Author to Author: Lisa Moore Interviews Donna Morrissey
Moore Morrissey: Lisa Moore’s discussion with Donna Morrissey on mysteries deeper than murder
Lisa Moore: The Fortunate Brother has been described as a murder mystery. It’s true there is a mystery and the mystery is occasioned by a murder. But this novel feels so deeply embedded in place, circumstance and character, as well as mood, that it seems to me all kinds of mysteries abound. The mystery of grief, the mystery of alcoholism and its hold, and the mystery of love, and its opposite: controlling cruelty. Can you talk about the mystery of the murder here? What did this murder let you explore that might be different from the things you explore in your previous novels?
Donna Morrissey: The thing about murder/mystery is the incredible attention to the slightest detail, as with time – was it 5:30 or 5:35? Who opened the door; did you open the door? Did your father open the door? Were you wearing gloves; was your father; was Kate…?
It was fun and yet terrifying, knowing that every single detail had to be accounted for or the entire thing would collapse. Most surprising is the incredulity of watching inanimate objects take on their own life, following a certain pathway as though they too are characters following an arc of development.
Lisa Moore: Between the mother and father in this novel, Addie and Sylvanus Now, there is an abiding love, but it is a love that is vulnerable to the threat of Sylvanus’s drinking. These characters have a deep knowledge and understanding of each other. I found it very moving that you have captured the complexity of a love that is at once enduring and also threatens to burst asunder. How did you do that?
Donna Morrissey: This novel is very closely related to my family. Our parents were deeply in love, we watched them kissing and hugging all during our growing up years. Then, with our brother’s death, my mother watched in dismay as she lost her husband too, to the bottle. She fought bitterly for him. And it broke him to hurt her so. But, his pain was too deep … or, he too weak … to break the addiction. But, despite the fighting/ suffering, they still slept with their arms around each other. I always remember that, how they slept holding each other. Please God they’ve found peace now.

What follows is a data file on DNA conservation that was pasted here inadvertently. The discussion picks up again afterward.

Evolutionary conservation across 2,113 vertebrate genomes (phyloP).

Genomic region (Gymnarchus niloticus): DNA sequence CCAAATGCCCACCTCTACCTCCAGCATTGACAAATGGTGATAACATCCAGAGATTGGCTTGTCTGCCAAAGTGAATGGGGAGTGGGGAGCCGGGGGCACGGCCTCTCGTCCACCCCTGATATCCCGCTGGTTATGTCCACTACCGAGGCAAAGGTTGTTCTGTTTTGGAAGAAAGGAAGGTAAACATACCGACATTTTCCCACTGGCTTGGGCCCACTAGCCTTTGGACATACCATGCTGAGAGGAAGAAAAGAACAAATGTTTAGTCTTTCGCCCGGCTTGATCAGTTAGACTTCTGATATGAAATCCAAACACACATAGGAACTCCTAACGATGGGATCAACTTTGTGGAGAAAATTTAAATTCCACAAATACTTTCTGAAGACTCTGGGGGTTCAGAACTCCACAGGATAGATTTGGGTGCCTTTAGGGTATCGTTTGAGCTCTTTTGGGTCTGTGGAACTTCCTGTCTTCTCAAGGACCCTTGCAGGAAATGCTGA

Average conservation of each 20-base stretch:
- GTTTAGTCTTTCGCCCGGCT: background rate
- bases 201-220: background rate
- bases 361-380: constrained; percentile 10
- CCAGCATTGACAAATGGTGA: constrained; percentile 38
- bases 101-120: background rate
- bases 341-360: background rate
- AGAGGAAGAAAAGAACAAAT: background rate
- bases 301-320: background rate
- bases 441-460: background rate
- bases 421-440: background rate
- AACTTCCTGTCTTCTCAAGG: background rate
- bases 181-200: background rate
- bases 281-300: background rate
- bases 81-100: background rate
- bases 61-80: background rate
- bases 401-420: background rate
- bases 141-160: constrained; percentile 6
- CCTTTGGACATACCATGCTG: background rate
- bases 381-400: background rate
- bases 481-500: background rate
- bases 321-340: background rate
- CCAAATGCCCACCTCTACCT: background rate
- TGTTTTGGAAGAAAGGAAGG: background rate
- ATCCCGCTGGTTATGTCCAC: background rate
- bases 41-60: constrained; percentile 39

Lisa Moore: The physical setting of the community in your novel is very concrete. If somebody blindfolded me and helicoptered me in, I could find my way around. This is a testament to your powers of description. But even more than the clarity of the physical space where the novel unfolds, there are the more intangible elements of the novel: fog and other kinds of inclement weather, darkness, rain, the navigation of moods and the ways in which people can hide in a small community, even while they are out in the open. How do you, as a writer, make all of these things so concrete and present for the reader?
Donna Morrissey: Mm, tough question, Lisa Moore. I think growing up in small places creates an intimacy between us and it. We learn its every mood, every crevice. We can smell the air for the kind of day it’s going to be. Outdoors is where us kids reigned, searching out nooks, crawling under rocks, lying on our backs, facing whatever the wind, sea and sky was heaving at us. I can’t really get a scene right until I can feel it, and to do that I’ve got to get the weather right and the exact spot where the scene is happening. I never have to think hard; it’s all right there. Just – right there!